By now you’ve probably heard of the term “phishing”—when scammers try to fool you into revealing your personal information or sending money, usually via email—but what about “vishing”? Vishing, or voice phishing, is basically the same practice, but done by phone.
There are a few reasons why it’s important for you to know about vishing. First off, voice phishing scams are prevalent and growing. A common example around tax season is the IRS scam, where fraudsters make threatening calls to taxpayers pretending to be IRS agents and demanding money for back taxes. Another popular example is the phony tech support scam, in which a scammer calls you claiming that they represent a security provider.
The scammers may say they’ve noticed a problem with your computer or device and want money to fix the problem, or even request direct access to your machine. They could also ask you to download software to do a “security scan” just so they can get you to install a piece of malware that steals your personal information. They might even try to sell you a worthless computer warranty, or offer a phony refund.
These kinds of attacks can be very persuasive because the scammers are employing “social engineering.” This is when you are manipulated into doing something for fraudulent purposes. Since the scammers can reach you at any time on your most private of devices, your smartphone, it can feel more direct and personal.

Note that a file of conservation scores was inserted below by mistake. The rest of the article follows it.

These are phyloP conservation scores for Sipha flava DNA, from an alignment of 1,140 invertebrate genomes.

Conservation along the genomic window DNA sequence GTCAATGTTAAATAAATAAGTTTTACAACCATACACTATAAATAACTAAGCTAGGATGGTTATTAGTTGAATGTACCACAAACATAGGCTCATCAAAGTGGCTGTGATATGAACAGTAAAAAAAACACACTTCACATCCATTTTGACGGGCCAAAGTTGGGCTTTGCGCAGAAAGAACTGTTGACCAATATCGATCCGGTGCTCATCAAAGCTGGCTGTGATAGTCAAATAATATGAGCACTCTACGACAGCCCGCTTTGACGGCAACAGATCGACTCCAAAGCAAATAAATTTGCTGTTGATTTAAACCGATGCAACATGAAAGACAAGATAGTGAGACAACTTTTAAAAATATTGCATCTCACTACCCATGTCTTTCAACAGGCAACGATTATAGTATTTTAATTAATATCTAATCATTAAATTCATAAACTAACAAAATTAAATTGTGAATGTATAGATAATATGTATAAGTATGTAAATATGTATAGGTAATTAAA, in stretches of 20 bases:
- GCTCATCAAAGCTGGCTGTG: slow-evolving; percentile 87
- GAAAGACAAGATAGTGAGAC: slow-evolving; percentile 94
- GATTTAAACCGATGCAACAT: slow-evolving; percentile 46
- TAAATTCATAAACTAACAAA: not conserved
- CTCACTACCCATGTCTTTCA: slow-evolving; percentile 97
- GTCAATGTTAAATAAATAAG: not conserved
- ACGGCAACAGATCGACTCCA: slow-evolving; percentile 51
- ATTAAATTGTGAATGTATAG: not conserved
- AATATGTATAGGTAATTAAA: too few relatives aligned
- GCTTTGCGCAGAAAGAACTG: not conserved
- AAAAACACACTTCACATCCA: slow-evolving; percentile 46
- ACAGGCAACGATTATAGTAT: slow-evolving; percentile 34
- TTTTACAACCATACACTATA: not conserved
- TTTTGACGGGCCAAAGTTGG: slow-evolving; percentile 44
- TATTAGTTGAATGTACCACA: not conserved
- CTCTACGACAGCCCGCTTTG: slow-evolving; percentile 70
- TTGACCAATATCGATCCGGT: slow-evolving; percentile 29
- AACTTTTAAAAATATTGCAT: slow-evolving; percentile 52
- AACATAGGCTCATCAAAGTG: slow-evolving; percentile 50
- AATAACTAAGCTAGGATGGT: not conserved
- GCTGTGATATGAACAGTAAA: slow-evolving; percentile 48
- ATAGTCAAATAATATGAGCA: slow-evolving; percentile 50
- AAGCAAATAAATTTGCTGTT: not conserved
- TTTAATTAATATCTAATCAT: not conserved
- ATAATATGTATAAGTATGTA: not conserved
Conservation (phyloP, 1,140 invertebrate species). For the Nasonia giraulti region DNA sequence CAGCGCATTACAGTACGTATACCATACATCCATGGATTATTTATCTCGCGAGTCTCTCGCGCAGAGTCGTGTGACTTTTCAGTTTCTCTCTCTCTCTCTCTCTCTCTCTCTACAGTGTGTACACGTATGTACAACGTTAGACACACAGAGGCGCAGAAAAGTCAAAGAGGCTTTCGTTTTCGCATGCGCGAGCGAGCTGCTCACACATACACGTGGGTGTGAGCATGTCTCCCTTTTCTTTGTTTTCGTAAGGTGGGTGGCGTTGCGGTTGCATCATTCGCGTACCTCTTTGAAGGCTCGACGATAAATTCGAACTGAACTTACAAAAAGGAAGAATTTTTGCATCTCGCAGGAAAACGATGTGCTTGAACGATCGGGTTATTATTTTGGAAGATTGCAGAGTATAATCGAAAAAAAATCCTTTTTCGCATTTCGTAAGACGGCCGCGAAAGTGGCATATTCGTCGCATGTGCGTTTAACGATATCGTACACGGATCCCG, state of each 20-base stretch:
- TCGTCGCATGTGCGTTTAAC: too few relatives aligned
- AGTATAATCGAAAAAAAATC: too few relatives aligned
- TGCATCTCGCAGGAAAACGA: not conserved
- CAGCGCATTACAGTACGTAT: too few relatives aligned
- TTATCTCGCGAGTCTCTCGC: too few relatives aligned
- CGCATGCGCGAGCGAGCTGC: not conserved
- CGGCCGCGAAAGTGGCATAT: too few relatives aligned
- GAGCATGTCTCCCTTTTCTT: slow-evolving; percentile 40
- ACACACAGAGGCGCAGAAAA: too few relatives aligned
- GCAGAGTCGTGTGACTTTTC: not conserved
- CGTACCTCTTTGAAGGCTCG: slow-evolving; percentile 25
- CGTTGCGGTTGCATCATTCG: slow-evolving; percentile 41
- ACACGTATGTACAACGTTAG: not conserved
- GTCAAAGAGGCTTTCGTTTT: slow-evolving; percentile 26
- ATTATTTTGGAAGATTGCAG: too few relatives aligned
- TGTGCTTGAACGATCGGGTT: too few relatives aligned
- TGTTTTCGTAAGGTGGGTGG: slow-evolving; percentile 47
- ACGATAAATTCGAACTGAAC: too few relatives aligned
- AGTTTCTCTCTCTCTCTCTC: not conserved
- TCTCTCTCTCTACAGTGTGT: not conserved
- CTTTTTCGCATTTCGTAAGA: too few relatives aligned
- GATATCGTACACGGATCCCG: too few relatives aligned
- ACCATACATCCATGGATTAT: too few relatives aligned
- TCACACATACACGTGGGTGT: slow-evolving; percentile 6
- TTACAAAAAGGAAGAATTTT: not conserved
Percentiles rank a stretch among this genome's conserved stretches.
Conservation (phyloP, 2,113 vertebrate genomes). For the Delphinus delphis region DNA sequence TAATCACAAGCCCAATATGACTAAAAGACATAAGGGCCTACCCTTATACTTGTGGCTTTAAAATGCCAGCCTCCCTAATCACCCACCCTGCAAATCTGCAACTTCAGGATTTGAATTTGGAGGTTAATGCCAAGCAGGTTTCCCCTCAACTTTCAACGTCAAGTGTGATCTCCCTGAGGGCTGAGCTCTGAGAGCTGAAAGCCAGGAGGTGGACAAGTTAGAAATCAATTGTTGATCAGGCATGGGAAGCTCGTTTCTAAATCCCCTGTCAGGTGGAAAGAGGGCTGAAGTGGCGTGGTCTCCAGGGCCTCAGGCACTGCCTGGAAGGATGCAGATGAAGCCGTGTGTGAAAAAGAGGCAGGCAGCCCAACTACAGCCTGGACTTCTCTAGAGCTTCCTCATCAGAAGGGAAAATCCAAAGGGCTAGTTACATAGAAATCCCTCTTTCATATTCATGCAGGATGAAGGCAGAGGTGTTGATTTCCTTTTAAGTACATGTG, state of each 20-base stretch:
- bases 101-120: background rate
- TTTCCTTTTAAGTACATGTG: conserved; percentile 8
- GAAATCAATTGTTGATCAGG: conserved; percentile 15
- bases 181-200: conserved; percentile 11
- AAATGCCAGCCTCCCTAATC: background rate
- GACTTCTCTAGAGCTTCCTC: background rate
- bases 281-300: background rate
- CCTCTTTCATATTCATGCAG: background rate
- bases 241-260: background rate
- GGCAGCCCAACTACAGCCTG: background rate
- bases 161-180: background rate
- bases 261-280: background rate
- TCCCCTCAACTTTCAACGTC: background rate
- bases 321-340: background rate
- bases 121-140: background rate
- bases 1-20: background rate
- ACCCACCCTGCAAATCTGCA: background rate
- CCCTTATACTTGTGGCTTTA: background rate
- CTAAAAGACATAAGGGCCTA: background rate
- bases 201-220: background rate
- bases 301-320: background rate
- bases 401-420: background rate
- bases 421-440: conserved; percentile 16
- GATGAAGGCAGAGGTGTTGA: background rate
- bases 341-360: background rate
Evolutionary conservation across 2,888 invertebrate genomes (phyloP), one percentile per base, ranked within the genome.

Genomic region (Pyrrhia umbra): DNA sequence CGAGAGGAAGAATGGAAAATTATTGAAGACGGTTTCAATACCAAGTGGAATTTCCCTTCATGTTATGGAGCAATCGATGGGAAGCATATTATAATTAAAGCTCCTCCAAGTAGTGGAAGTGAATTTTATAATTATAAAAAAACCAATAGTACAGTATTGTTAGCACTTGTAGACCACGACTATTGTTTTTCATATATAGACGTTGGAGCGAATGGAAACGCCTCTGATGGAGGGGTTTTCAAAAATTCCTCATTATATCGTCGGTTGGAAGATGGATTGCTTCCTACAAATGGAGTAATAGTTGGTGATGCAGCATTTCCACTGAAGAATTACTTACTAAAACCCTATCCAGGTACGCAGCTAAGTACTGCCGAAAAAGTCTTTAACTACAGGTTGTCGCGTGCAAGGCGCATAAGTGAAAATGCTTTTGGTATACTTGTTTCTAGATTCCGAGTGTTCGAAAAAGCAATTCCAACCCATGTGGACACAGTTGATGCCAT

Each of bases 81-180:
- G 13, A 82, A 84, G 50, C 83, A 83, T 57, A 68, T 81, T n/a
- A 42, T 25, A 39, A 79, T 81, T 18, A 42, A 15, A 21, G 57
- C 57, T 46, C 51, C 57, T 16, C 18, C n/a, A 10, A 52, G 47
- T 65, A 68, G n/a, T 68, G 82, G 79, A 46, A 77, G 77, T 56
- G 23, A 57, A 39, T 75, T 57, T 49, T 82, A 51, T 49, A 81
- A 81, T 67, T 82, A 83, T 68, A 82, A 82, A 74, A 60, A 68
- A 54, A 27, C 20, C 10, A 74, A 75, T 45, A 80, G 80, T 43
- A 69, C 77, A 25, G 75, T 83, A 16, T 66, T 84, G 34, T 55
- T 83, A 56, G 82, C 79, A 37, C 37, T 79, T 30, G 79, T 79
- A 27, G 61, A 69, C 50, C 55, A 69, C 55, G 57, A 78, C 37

Vishing scams don’t always require a phone call from a real person. Often, the scammers use a generic or targeted recording, claiming to be from your bank or credit union, for instance, asking you to enter your bank account number or other personal details, opening you up to identity theft.
The incoming number could even appear to come from your bank, thanks to a trick called “caller ID spoofing,” which allows the scammers to fake the origin of the call. They can do this by using Voice over Internet Protocol (VoIP) technology, which connects calls over the internet instead of traditional phone circuits, allowing them to easily assign incoming phone numbers.
Don’t risk losing your money or valuable personal information to these scams. Here’s how to avoid vishing attacks:
- If you receive a phone call from either a person or a recording requesting passwords, personal information or money, just hang up
- Be skeptical of the caller ID—even if a call appears to be coming from a legitimate business, it could be a spoofed ID
- If you think your bank may be calling you, but aren’t sure, hang up and call your bank back directly to confirm any potential issue. If you know it was a scam call purportedly coming from your bank, call your bank immediately to make them aware of the problem.
- Keep up-to-date on the latest phishing scams so you know what to look out for. Also, be aware that phishing attacks via text message are also common.
- When it comes to tech support, know that a trustworthy internet security provider like McAfee® will never call you out of the blue, requesting money, information, or access to your devices
- Register your mobile phone number, as well as your home phone, on the “do not call” registry to reduce your exposure
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